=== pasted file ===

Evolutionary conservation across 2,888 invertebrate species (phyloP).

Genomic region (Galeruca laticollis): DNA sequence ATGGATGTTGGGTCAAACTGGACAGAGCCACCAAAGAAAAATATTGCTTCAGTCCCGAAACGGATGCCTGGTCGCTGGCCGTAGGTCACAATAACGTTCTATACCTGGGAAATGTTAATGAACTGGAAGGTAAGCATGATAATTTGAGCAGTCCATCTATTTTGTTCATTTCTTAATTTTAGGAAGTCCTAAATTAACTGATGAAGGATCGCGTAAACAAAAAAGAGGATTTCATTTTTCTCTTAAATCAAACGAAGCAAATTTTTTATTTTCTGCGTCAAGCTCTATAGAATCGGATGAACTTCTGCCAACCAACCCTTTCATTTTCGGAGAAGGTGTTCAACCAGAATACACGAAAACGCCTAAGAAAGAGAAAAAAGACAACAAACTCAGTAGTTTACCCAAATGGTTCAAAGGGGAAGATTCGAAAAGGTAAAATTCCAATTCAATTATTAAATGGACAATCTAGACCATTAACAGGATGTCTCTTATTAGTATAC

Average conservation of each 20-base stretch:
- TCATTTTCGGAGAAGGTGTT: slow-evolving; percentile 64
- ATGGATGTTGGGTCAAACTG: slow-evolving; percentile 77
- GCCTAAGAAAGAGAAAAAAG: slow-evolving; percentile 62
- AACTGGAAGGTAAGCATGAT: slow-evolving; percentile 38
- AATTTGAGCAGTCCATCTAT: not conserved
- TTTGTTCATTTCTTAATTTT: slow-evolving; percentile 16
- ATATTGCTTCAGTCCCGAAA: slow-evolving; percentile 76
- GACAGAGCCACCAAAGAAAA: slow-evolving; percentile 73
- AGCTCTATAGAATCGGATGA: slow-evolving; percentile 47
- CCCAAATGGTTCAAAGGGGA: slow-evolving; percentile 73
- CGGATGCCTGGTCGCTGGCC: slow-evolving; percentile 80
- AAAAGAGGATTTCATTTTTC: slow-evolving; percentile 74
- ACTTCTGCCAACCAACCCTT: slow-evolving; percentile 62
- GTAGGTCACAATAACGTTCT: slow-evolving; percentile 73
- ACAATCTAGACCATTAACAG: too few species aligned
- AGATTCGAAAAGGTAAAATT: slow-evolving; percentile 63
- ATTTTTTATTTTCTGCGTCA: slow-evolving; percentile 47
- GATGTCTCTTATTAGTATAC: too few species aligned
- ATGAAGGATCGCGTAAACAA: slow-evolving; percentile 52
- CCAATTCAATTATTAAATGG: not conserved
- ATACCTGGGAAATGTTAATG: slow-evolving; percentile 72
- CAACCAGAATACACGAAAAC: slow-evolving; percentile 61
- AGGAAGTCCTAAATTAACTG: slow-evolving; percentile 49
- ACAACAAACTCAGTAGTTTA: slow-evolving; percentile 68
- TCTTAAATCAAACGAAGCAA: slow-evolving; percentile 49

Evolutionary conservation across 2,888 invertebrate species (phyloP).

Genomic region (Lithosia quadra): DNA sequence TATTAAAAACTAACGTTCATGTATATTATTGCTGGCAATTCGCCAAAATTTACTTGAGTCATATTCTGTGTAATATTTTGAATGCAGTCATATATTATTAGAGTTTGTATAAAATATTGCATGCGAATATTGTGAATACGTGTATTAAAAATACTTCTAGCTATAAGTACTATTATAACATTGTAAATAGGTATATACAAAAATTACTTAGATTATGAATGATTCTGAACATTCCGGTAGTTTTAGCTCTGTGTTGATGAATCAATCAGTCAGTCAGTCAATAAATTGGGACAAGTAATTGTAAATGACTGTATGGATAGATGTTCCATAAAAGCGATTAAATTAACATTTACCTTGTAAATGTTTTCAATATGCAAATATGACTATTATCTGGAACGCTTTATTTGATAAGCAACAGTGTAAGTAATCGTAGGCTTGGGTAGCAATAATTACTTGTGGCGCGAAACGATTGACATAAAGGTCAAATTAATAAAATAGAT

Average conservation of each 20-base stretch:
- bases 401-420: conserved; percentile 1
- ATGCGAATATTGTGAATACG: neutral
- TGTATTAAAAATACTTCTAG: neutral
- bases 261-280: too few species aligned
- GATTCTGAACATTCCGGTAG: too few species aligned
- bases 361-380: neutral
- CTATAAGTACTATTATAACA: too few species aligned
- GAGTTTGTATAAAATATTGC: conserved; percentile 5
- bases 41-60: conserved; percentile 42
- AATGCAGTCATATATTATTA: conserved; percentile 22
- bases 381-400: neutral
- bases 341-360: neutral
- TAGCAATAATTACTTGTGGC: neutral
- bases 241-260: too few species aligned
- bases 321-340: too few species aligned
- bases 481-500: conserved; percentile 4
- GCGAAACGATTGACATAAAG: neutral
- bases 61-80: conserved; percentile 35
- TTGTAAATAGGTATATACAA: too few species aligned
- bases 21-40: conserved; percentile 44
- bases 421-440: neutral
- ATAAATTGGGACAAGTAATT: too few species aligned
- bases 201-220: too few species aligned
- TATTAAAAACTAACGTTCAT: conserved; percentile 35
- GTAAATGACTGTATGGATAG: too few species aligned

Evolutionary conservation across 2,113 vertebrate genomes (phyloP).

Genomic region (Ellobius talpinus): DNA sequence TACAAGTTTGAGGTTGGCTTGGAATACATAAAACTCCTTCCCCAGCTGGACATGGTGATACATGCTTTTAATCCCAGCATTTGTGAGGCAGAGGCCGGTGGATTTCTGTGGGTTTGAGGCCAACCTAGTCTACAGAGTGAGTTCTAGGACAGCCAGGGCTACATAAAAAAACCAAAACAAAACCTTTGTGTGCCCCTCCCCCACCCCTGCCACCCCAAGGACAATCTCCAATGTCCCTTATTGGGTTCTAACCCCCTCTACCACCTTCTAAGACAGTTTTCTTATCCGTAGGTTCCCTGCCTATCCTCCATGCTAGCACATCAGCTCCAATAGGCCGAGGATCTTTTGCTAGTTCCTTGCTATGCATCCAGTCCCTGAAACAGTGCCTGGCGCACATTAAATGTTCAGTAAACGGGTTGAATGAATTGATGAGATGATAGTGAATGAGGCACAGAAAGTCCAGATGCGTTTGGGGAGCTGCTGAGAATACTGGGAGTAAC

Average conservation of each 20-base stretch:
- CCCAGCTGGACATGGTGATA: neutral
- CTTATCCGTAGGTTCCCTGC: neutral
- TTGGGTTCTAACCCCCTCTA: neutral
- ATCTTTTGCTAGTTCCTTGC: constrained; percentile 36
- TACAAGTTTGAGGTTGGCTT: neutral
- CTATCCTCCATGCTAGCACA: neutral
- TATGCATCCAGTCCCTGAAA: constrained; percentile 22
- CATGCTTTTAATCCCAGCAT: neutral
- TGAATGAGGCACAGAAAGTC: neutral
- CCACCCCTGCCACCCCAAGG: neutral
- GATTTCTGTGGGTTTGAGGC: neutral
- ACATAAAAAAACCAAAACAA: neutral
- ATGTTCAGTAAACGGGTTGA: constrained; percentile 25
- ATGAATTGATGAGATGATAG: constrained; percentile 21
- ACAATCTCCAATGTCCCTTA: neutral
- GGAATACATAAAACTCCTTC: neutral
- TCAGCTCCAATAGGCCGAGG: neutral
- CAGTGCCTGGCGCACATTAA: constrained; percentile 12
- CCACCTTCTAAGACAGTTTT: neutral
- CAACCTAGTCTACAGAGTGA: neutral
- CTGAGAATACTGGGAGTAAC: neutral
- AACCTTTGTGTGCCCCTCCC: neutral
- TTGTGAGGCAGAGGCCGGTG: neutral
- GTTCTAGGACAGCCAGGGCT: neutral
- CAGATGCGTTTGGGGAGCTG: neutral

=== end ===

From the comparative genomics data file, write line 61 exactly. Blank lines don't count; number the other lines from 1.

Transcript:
- CTTATCCGTAGGTTCCCTGC: neutral